Once you get into the evaluation process, we recommend that you elicit the top-level requirements first, then select a solution using that high level of detail. Meaning, at the selection stage, don’t try to dig into the details of how all individual processes are performed today. By staying at a high level, you will force the selection team to focus on core capabilities instead of detailed design. Chances are, no system you are considering will implement all the capabilities the same way you currently do them in your organization. After the selection is made, work with the vendor to specify the detailed requirements necessary to configure and implement the solution, integrate it to existing systems, and customize, if necessary, to build missing functionality.
As you compare vendor software, you will probably have to make some tough decisions. For example, let’s say you have 4 needed features. One vendor may support features 1 through 3. Another vendor supports features 2 through 4. A decision maker on the project has to weigh all of the factors to make a choice between vendors, including things like: price to buy and implement each solution, price to build the missing feature in each case, cost of not having one of the features, or time to implement. But the reality of this situation is that someone may decide that feature 4 wasn’t really a requirement after all!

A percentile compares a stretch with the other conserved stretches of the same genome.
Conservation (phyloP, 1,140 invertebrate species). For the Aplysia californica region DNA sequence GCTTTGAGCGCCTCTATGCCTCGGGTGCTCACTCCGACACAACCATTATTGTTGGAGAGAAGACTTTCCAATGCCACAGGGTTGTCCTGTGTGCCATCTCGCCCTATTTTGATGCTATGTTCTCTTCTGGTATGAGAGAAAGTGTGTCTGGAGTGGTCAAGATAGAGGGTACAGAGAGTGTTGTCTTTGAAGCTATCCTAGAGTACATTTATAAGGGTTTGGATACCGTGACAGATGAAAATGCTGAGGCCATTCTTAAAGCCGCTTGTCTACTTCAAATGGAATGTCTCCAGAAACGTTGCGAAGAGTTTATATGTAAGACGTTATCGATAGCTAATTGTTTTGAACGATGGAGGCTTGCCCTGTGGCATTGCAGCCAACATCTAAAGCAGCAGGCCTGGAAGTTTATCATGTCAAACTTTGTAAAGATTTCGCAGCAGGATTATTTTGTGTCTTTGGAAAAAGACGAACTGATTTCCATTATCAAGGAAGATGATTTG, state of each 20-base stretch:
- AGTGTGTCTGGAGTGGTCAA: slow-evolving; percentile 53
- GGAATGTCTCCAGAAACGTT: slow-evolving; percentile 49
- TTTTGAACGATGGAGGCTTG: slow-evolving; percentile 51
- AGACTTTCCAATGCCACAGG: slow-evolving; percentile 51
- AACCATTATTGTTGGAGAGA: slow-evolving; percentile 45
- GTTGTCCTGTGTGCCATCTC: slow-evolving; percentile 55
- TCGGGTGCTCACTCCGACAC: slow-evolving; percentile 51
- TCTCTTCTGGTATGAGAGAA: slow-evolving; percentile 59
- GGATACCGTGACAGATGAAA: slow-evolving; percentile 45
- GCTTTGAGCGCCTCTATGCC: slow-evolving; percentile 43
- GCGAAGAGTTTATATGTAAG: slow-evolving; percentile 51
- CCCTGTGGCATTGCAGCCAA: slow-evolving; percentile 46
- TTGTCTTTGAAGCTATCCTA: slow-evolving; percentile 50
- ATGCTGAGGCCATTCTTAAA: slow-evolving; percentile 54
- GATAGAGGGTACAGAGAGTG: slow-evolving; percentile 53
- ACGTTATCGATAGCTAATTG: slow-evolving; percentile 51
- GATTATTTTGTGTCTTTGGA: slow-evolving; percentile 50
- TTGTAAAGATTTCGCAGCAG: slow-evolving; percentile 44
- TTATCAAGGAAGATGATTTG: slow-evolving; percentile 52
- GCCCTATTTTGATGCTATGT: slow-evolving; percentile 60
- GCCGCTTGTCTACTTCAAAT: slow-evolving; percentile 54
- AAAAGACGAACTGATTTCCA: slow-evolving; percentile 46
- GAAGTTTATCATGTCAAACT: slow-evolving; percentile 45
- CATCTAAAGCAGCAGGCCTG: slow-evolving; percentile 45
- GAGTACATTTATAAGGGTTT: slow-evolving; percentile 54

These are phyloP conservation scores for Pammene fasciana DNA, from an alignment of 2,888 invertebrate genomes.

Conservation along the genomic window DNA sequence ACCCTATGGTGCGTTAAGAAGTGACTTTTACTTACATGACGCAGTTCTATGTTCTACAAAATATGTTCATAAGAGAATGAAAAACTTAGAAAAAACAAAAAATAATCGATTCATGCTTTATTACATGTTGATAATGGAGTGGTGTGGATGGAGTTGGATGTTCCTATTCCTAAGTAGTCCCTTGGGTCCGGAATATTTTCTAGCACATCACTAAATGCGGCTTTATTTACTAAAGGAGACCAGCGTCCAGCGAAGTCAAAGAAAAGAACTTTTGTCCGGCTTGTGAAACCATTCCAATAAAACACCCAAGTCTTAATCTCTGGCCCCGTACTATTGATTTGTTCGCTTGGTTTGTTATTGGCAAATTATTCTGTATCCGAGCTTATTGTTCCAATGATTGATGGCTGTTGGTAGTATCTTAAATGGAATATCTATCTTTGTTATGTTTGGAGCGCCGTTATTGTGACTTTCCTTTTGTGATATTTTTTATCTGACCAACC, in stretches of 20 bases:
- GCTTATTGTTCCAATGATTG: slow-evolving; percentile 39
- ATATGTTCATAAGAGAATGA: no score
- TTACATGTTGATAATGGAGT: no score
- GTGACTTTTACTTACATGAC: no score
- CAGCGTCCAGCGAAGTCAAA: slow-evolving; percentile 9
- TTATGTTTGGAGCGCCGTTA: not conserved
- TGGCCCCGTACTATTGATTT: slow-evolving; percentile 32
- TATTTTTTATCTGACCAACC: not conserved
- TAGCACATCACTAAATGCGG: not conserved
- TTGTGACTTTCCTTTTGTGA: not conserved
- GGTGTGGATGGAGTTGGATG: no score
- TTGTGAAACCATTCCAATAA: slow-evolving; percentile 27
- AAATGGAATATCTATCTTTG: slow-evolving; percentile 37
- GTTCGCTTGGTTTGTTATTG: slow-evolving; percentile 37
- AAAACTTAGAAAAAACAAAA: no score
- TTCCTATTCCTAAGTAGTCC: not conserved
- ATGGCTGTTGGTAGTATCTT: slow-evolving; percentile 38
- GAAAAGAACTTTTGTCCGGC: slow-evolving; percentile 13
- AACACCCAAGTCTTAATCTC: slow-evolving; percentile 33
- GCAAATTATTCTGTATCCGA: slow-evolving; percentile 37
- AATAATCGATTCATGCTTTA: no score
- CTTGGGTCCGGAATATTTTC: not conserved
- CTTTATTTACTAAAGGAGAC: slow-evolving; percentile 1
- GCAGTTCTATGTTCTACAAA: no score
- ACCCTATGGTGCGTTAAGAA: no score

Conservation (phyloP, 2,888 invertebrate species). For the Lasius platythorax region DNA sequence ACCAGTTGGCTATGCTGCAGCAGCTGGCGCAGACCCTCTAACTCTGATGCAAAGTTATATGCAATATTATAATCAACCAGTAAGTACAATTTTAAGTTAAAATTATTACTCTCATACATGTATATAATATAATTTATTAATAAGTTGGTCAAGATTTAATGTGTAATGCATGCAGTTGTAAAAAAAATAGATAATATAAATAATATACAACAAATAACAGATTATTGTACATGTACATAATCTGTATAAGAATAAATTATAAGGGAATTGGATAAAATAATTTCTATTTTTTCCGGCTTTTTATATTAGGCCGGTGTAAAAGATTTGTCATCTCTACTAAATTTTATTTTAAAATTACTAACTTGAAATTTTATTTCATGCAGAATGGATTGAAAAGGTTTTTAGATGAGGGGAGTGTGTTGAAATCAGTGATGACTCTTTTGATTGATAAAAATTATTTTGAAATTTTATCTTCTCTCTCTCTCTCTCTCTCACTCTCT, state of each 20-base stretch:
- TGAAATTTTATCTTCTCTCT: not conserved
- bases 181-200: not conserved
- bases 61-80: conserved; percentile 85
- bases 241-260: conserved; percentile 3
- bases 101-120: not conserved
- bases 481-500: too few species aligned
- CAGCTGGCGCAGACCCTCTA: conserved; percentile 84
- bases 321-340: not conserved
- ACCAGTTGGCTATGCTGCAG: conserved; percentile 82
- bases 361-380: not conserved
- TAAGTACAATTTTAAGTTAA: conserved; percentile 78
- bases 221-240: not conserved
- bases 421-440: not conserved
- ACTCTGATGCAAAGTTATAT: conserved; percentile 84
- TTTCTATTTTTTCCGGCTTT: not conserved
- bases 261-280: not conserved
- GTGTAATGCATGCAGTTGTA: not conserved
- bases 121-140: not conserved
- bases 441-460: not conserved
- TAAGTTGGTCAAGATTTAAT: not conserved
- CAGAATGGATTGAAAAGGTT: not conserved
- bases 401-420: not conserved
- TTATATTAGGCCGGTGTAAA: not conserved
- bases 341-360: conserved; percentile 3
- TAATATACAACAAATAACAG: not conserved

A Proposed Approach to Selecting a Vendor for Your Ecommerce Solution
Here is a sample process to follow to select a vendor:
- Define business problems and objectives. Quantify them so you can prioritize between competing solutions.
- Define the actors or users that will use the functionality.
- Define high-level business processes that describe the kinds of things users need to be able to do in the new solution.
- Derive high-level requirements from the business processes. These can take the form of use cases, user stories, or features.
- Specify more detailed requirements based on the highest risk areas or areas you are most curious about exploring against competing solutions.
- Research the marketplace to identify a list of potential vendors. This can be done by surveying SMEs, doing web research, or talking with colleagues.